Focus on education
The Perham school district is opening its doors to input-both positive and negative-at a pair of structured meetings in February.
"We're going to do this the old-fashion way," said Perham school facilities and activities director Fred Sailer. "We're setting up focus groups; having people share concerns; and talking face to face."
At the first meeting, Feb. 1, as many as 15 people-each of them representing a different demographic or group-will be appointed the task of gathering about 10 people each. That group will then prepare and gather for a larger, Feb. 15 session.
The first Perham-Dent school session will be at the Perham City Council chambers on Monday, February 1, at 7:30 p.m. This is a smaller meeting, intended for about 15 "team leaders" who will then recruit others for the larger meeting on Feb. 15.
It is the school district's goal to create better, more frequent, and sustainable communication with the people of the district. Several members of the community have been asked to volunteer their time to be on the team, said Nikki Doll, who will serve as recorder and assistant with the process.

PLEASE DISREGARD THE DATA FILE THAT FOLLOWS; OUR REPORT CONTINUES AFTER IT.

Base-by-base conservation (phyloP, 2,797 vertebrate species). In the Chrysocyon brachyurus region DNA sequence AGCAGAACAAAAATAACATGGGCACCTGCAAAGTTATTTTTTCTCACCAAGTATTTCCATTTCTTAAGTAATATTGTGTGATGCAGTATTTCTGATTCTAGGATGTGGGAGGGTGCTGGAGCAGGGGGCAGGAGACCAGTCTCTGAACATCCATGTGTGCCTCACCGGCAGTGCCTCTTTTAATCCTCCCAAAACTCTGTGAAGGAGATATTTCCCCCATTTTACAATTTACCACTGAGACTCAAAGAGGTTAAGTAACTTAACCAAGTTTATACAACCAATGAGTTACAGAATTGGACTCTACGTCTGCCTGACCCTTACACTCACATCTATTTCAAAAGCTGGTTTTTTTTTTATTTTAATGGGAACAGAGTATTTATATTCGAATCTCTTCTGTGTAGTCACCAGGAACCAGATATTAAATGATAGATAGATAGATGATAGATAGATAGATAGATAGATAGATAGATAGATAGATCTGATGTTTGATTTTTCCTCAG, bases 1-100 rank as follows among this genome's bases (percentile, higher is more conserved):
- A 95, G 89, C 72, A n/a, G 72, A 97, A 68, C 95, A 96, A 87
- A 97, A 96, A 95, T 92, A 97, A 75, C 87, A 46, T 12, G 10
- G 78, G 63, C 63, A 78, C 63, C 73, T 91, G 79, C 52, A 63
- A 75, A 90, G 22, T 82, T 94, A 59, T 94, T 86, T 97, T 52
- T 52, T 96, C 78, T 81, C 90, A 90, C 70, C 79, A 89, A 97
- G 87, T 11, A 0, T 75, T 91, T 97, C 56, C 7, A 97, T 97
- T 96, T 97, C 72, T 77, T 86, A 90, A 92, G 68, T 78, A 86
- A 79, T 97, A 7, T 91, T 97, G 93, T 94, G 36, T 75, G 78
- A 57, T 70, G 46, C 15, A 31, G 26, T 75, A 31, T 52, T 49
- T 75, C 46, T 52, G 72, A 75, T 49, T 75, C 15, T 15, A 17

Acting as point person and as facilitator in the process will be Nick Theroux, Perham Area Chamber of Commerce president. This first meeting will focus on coaching the team leaders, so they can lead their focus group in an effective manner. Theroux was asked to consider the position based on his experience with facilitating, and the fact that he is not directly involved with the school.
"We wanted put some distance from the school. In the past, we've had school people lead, but we think (a third party) will enable us to get better information," said Sailer.
The goal for the Feb. 1 session is to recruit representatives of different constituencies. There would likely be a team of retirement-age people; representatives from agriculture and business; and a team made up of students. Geography would play a role in some teams, for example, recruiting citizens from Richville, Dent, Ottertail and other outlying areas of the school district.
"It's risky. Any time you open the door up and let people come in to bring issues to your attention, it's not always easy to listen to...but it is an opportunity to strengthen the school," said Sailer.
It will be important to also reach out to those who have less of a vested interest in the school.
"Eighty percent of the people in the district don't have kids in school," noted Superintendent Tamara Uselman. "They need to feel like a part of the process."
"Training session" is how Sailer described the first meeting. The team leaders attending that session will then be asked to bring up to ten friends, neighbors or co-workers to the large meeting. "We want them to be comfortable and open with their concerns and feelings toward the school district," said Sailer.
If you would like to be involved as a team leader, please attend the meeting on February 1.